Lester directs the Building Environment Program at Stevens Institute of Technology and holds a PhD in Building Environment from the University of Salford, England.

Hampton has a bachelor’s and master’s degree in education. Prior to joining the University of Pennsylvania in 2006, she was a secondary school teacher, literacy teacher, 4-H extension, and college prep coordinator for various school districts in Pennsylvania.

Hired as the college engineering admissions and retention coordinator, Hampton attends classes and laboratories and speaks to faculty members to delve into plastics, electronics, machining, welding, and other STEM-related programs. Bottom.

When she was named assistant dean in 2013, Hampton was a tireless supporter and recruiter for the STEM major.

“When I started, I knew engineering in my head, but I didn’t know the complexity and creative career potential behind it. I went into technical areas like plastics. I wish I had known when I was young because it could be. ”“ I don’t think the demand for STEM staff has slowed since I started college. There seems to be more demand now. “

According to the Bureau of Labor Statistics, there will be nearly 800,000 new STEM jobs by 2029, an increase of 8%.

“When we don’t influence our career decisions and don’t return to elementary or middle school to further our STEM careers, especially the right math and science to prepare our students for their STEM careers,” Gilmour said. Increase.

“Girls can do the math and science work that can lead to STEM careers like boys,” said Hampton. “I don’t think they understand what a career is.”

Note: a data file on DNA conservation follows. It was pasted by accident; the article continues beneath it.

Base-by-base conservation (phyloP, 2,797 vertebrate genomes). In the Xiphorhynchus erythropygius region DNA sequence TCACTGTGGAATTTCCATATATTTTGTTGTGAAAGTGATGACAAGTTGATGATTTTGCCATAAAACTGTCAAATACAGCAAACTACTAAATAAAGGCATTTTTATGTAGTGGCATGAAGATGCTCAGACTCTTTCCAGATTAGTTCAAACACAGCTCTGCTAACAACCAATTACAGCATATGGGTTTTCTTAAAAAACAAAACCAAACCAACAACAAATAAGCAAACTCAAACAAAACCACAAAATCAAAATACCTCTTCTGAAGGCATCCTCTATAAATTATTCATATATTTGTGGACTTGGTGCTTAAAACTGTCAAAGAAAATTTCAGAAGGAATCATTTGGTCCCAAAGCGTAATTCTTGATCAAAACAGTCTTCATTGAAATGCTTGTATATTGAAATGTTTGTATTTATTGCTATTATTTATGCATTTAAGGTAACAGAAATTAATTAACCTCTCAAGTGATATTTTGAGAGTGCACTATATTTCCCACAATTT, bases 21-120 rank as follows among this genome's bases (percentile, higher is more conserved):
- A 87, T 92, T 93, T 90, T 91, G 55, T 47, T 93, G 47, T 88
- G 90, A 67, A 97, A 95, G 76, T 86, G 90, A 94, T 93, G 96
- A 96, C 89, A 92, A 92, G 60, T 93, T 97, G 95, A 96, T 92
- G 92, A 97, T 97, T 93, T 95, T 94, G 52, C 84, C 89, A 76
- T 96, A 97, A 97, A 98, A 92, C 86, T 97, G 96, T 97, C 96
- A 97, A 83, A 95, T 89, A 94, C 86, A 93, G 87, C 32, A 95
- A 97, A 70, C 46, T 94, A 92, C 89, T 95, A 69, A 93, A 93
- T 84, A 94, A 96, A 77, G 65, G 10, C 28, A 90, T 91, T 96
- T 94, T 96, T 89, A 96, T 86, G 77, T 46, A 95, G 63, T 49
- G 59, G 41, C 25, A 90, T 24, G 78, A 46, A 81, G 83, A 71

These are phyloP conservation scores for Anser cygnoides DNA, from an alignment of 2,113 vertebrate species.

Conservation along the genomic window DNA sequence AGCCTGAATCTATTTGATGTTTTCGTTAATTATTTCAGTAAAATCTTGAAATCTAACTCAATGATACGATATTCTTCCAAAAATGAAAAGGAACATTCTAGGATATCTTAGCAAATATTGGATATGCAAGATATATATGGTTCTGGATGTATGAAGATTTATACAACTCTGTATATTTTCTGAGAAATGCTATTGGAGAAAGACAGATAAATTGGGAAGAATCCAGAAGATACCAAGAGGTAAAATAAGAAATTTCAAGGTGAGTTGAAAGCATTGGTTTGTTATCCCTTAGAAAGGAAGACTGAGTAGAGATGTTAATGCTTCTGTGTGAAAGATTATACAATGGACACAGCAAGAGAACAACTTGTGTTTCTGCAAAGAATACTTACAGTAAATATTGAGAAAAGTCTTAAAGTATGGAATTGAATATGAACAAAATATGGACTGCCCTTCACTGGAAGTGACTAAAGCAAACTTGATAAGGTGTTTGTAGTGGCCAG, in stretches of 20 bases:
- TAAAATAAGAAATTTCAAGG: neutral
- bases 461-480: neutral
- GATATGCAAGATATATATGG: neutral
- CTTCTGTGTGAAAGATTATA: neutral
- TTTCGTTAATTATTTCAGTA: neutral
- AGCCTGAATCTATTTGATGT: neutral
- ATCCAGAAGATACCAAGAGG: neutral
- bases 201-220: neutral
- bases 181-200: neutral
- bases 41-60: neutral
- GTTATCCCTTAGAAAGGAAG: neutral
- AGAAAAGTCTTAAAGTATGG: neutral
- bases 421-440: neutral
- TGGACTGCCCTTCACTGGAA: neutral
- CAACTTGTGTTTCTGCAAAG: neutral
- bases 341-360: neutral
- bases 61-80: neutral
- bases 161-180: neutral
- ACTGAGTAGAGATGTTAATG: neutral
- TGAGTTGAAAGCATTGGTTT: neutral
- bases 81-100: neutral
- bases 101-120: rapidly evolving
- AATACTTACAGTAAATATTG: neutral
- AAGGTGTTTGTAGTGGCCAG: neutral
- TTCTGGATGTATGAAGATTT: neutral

In describing these careers, Chesmel believes it is important to highlight the creative and human nature of the field in order to dispel the STEM stereotypes of hard and barren work isolated from society. I am.

“You create things that didn’t exist before, or you take the pieces that existed and put them together in new ways,” she said. “And if we can position the MINT career as empathetic and compassionate for women, we can arouse more interest. Women have an essential desire to give back to others. I think. So many STEM disciplines are essentially human. You are doing something for the good of society. “

Society will benefit from more women who excel in such professions.

“A lot of research has shown that the diversity of experiences and thoughts is very important,” said Lester. “It’s great when we bring people with different skills and perspectives together and work together for the common good.”

“Men’s thought processes are based on their experience, and their experience is different from my experience as a woman or a mother,” explains Chesmel. “The more diverse the voice, the more the decision-making culture reflects people’s needs.”

Bradley M, dean of the engineering department. Webb hopes the presence and work of Chesmel, Hampton and Lester will help universities play a role in increasing STEM diversity. In the 2020-21 academic year, around 91% of the students in the faculty represented by the three vice deans were male.

“There is a lot of research that shows that people like themselves need to be seen to imagine people entering their careers,” said Webb. “Before, there weren’t many female role models in the STEM area. Now there are three engineering assistants, Dean, participating in our program that has STEM potential for them. You can show a young woman as if she did. I also.’ “

The ambitious automation engineer wants to recite the mantra when he offers future students who are interested in the technical faculty, campus tours. In her role as the President’s student ambassador, she tours twice a week.

“Sure, we’re telling them we have three female engineering assistant directors,” she said. “I am very proud of Pen College!”

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Three women are leaders in engineering technology at Pen College